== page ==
5.3M Hens to Be Killed to Slow Bird Flu Outbreak
In an effort to stop an outbreak of bird flu that could devastate Iowa’s poultry population, state health officials announced they will destroy up to 5.3 million hens to keep the virus from spreading. The fast-moving virus was confirmed on Monday at a chicken laying facility in Osceola County, Iowa. The birds compromise nearly 10 percent of Iowa’s egg-laying poultry population, according to the Associated Press. However, officials are concerned that the current strain could decimate important flocks in states where the virus has been reported.
The U.S. Department of Agriculture had initially estimated that 5.3 million hens were affected. But the company has since confirmed that it was operating below capacity at the time avian flu was detected at its Iowa farm, said USDA spokeswoman Joelle Hayden. “We went to great lengths to prevent our birds from contracting AI (avian influenza), but despite best efforts we now confirm many of our birds are testing positive for AI,” the South Dakota-based Sonstegard Foods said in a statement.
In Wisconsin, Gov. Scott Walker called in National Guard troops to help disinfect vehicles after the virus was found in three turkey flocks.
Dr. William Schaffner, an infectious disease expert from Vanderbilt Medical Center, said the goal is to interrupt the transmission of the virus so it doesn’t spread further.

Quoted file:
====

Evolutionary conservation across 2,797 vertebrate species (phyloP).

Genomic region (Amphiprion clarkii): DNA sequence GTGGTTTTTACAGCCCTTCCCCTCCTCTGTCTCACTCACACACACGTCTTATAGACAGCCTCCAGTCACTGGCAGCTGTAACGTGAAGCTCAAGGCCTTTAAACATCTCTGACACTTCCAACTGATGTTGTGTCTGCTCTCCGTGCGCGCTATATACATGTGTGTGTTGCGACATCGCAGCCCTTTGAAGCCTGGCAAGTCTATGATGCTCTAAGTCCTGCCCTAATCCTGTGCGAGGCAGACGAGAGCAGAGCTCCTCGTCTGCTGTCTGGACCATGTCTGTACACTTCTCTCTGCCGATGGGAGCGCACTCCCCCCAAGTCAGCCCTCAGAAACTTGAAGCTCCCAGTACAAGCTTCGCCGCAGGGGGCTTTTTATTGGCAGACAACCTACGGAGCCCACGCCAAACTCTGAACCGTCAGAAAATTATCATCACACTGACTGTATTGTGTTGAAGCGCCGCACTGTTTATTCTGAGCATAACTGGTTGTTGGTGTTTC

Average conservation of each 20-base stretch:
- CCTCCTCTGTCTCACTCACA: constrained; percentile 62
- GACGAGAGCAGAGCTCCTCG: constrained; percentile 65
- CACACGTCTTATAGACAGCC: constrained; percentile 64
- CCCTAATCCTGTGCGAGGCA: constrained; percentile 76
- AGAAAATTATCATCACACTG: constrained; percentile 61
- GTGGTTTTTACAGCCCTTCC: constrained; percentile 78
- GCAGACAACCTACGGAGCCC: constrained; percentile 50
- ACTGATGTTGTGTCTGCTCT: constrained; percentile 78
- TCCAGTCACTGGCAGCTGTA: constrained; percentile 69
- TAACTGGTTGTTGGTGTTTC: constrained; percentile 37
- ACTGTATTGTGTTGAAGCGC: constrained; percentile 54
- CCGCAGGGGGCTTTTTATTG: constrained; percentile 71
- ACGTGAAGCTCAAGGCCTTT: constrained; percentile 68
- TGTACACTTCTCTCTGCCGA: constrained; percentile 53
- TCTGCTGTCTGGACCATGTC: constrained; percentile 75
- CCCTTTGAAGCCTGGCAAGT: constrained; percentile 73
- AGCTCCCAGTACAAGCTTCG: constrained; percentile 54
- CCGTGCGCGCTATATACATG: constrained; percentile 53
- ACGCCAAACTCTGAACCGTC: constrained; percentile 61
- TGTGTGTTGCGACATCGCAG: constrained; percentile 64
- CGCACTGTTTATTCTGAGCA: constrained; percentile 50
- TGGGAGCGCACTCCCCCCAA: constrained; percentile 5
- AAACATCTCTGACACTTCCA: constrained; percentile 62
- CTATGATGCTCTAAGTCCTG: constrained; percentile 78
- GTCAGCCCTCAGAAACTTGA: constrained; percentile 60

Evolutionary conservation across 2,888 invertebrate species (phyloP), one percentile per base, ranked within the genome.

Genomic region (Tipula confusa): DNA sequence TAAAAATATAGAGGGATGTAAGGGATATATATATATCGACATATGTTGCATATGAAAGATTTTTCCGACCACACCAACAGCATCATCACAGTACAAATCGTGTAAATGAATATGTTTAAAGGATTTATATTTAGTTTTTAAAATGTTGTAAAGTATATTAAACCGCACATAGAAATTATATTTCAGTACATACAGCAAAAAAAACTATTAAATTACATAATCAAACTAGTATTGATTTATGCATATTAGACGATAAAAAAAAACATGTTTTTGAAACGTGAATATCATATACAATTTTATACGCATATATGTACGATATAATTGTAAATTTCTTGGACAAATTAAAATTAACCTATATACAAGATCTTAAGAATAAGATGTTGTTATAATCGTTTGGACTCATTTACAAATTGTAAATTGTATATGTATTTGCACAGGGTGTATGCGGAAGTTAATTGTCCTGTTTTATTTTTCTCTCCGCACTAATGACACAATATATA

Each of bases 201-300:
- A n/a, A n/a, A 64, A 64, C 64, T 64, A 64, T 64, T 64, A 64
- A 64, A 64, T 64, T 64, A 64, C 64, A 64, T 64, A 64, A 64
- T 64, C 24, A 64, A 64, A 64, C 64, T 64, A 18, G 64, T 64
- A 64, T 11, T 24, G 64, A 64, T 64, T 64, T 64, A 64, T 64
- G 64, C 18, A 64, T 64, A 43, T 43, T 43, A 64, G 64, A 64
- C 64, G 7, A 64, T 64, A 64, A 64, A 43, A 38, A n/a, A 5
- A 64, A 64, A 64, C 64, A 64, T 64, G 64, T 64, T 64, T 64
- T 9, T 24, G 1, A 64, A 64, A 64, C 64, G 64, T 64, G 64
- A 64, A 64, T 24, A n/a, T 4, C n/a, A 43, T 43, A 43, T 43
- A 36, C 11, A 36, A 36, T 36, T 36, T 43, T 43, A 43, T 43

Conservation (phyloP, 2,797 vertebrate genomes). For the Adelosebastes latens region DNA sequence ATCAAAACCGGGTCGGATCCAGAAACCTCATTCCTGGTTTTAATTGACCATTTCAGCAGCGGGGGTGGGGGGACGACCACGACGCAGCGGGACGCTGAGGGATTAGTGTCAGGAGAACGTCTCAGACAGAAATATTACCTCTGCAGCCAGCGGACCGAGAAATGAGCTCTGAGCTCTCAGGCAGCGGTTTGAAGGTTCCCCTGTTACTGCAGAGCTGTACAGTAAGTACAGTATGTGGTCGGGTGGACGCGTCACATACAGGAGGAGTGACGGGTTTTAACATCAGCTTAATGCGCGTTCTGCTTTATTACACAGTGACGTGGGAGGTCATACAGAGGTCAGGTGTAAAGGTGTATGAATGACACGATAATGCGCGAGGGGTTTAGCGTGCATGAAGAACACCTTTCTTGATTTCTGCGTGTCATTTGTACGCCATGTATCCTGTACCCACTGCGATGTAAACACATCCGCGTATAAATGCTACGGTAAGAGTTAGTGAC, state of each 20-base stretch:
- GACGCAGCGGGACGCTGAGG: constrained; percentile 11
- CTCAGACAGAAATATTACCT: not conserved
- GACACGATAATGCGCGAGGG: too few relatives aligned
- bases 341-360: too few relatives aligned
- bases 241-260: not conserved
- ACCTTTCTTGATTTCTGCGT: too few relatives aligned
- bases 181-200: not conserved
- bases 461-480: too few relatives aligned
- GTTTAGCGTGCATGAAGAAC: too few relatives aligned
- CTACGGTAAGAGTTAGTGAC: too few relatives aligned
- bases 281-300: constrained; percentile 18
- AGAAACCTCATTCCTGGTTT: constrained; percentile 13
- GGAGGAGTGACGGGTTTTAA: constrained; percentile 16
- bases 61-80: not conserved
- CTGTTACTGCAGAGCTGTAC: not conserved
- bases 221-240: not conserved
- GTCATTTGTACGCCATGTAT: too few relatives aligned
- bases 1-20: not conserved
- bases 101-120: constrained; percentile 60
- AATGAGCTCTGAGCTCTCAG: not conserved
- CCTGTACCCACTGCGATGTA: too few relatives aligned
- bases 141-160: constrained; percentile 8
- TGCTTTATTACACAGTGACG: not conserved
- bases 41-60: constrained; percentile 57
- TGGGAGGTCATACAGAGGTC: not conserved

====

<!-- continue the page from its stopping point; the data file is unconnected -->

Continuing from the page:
Bird flu is extremely rare in humans. While human cases have been reported — since 2003, 650 human infections across 15 countries have been reported to the World Health Organization — most of those infected had direct or close contact with infected poultry. There’s currently little chance of a human epidemic, given that person-to-person spread of the flu has been reported very rarely, and “has been limited, inefficient and not sustained,” according to the Centers for Disease Control and Prevention.
The CDC does warn that monitoring any cases in humans is vital since viruses are highly mutable and could gain the ability to spread easily between people. So far, no human cases have been reported as part of the current U.S. outbreak.
Symptoms of bird flu can include conjunctivitis, influenza-like signs (fever, cough, sore throat, muscle aches) and lower respiratory disease requiring hospitalization. It requires a lab test to confirm the virus, which can be treated with antiviral drugs such as Tamiflu.